The Anglo-Ethiopian Society
Book Review - Picturing Apocalypse at Gondär - A Study of the Two Known Sets of Ethiopian Illuminations of the Revelation of St. John and the Life and Death of John
Robin McEwan (edited by Dorothea McEwan)
Reviewer - Geoffrey Ben-Nathan
News File readers will, I trust, forgive me for discarding the formal convention of referring to author and editor by surname in favour of the more familiar ‘Robin’ and ‘Dorothea’ by whom they are better known to almost all members of the Society – Robin McEwan as a member of our Executive Committee for, alas, all too short a time, and his wife Dorothea, a most active member who has so often enriched us with her talks on Ethiopian art.
The production of this book has been a family effort and a labour of love. Dorothea and daughter Fiona, and their cousin Jeffrey Otis, accompanied Robin on a field trip to Ethiopia in February 2002 where they visited the church of Däräsge Maryam. The church is located outside the village of Mäkanä Berhan in the precipitous southern Simien mountains some sixty miles north east of Gondär.
Robin discovered in this church an illuminated copy, in Ge’ez, of the Book of Revelation and Acts of St. John. This is the only known illuminated example of this work in Ethiopia. The manuscript is dated to the nineteenth century. Robin was given permission to photograph the manuscript in its entirety. The result is that, in just over ninety 12cm x 6cm colour reproductions, all the Däräsge Maryam (DM) illuminations of St. John’s Revelation are reproduced in this book. This alone makes this book a unique and worthwhile possession.
There is just one other illuminated manuscript in Ge’ez of the Book of Revelation. This second manuscript is to be found at the British Library into whose possession it came after the 1868 Napier expedition. The manuscript, BL Or. 533, is dated to the eighteenth century. It is magnificently illuminated in, we are told, the second Gondärine style, a style characterised by vivid colour, European and Indian influence not as evident in comparison to the first Gondärine style. Twenty four even larger (12cm x 12cm) of its very beautiful illuminations are reproduced.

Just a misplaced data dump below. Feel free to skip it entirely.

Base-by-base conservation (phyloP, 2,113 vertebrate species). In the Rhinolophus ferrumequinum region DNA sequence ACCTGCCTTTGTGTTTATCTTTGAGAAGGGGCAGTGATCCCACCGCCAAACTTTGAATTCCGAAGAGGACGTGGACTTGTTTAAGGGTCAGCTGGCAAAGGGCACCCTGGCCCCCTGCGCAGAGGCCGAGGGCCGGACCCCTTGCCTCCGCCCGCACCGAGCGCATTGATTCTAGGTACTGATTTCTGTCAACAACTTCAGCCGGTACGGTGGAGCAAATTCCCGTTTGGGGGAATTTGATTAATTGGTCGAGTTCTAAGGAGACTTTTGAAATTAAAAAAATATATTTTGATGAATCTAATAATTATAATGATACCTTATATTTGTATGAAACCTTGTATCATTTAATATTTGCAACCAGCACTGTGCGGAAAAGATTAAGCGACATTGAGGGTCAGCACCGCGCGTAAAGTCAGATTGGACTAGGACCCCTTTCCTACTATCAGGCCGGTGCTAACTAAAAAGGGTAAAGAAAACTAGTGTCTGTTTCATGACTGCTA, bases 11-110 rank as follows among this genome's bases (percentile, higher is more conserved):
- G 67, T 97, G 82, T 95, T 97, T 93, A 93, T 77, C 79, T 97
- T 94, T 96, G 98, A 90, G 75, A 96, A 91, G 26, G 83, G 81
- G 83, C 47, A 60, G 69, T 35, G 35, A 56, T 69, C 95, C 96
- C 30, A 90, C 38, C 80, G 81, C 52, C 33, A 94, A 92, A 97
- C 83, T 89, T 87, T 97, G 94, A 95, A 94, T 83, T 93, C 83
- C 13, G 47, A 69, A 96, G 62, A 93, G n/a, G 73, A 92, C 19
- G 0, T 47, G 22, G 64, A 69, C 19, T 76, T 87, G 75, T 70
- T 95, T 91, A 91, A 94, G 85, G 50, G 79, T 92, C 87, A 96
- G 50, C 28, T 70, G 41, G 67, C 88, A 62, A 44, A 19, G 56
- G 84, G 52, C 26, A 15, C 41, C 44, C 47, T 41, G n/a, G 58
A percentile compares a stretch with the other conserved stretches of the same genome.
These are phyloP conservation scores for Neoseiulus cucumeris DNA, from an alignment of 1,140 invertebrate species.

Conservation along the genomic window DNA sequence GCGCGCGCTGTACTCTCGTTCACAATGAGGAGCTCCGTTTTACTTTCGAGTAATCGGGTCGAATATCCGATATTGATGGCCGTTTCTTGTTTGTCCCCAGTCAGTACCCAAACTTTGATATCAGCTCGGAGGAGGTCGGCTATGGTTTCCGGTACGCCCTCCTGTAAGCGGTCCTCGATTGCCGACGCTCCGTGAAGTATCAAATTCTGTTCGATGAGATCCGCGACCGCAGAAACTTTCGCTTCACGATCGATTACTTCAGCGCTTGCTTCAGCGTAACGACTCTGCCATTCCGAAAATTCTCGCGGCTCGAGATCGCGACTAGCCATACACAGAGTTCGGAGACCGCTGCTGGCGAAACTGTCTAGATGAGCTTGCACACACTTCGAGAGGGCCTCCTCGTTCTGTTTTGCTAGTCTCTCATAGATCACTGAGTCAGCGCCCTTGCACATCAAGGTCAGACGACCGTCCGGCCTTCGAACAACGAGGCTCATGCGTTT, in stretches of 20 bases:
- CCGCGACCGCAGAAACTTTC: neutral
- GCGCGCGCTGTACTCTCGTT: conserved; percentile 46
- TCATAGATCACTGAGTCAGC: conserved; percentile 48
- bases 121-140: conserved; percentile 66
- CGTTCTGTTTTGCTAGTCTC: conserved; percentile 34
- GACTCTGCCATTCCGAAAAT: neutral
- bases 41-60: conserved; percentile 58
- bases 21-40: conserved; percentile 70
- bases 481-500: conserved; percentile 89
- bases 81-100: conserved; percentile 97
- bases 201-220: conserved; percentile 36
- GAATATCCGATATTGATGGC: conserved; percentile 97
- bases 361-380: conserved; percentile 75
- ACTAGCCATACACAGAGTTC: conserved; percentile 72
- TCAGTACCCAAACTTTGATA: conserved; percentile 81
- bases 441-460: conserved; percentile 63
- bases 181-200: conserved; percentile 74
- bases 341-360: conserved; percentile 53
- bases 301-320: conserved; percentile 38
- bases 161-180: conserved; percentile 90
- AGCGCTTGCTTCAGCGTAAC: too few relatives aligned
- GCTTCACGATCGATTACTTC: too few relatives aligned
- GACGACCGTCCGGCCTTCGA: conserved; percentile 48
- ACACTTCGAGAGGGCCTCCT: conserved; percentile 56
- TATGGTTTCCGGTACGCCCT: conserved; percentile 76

BL Or. 533 was commissioned by Queen Mentewwab (‘how beautiful’) (1706–c.1773) for the church she founded at Qwesqwam near Gondär, whilst DM was commissioned by Hayla Maryam, Dedjatch Webe (c.1800–1867) for Däräsge Maryam.
Thus it was the object of Robin’s PhD dissertation at SOAS to conduct a comparison between the BL Or. 533 and DM manuscripts. This task was cruelly curtailed when he collapsed and died in the midst of his endeavours. We owe so much therefore to Dorothea and her family in bringing Robin’s work to fruition and even expanding his research beyond a PhD dissertation into this comprehensive book.
The book is in two parts. Part one gives historical background to the life and times of Queen Mentewwab and Dedjatch Webe and the role of the Church. There is a chapter on Ethiopian painting and the significance of the Book of Revelation and apocalyptic ideas in Ethiopia. Robin speculates most interestingly upon why the benefactors should wish to endow their respective churches with illuminations of St. John’s vision of the Apocalypse.
Part two, much the larger section, is a folio by folio comparison of the illuminations of the two manuscripts with an indication of which verses from which chapter of the Book of Revelation the illuminators are picturing. Reference is made, as necessary, to the tergwame qalamsis (an Ethiopian commentary to the Apocalypse of St. John) and the andemta (an Ethiopian exegesis on religious texts).
Readers should know that St John’s book, written between 69 and 96 CE, is variously referred to as ‘Revelation’ or ‘Apocalypse’. More confusing is the identity of the author: was he St. John the Apostle, St. John the Evangelist or St. John of Patmos? Or were all three of them one and the same person?
Picturing Apocalypse at Gondär is a work of consummate scholarship. The book will be essential to the shelves of all ethiopicists. It extensively elaborates our knowledge of Ethiopian Christianity, the political sub-text of aristocratic munificence, and above all, the breathtaking beauty of Ethiopian illuminated art.
There is no finer way by which Robin could have been memorialised by his wife, by his family and by his friends.
Picturing Apocalypse at Gondär by Robin McEwan (edited by Dorothea McKewan), published by Nino Aragno Editore, Turin, 2006.
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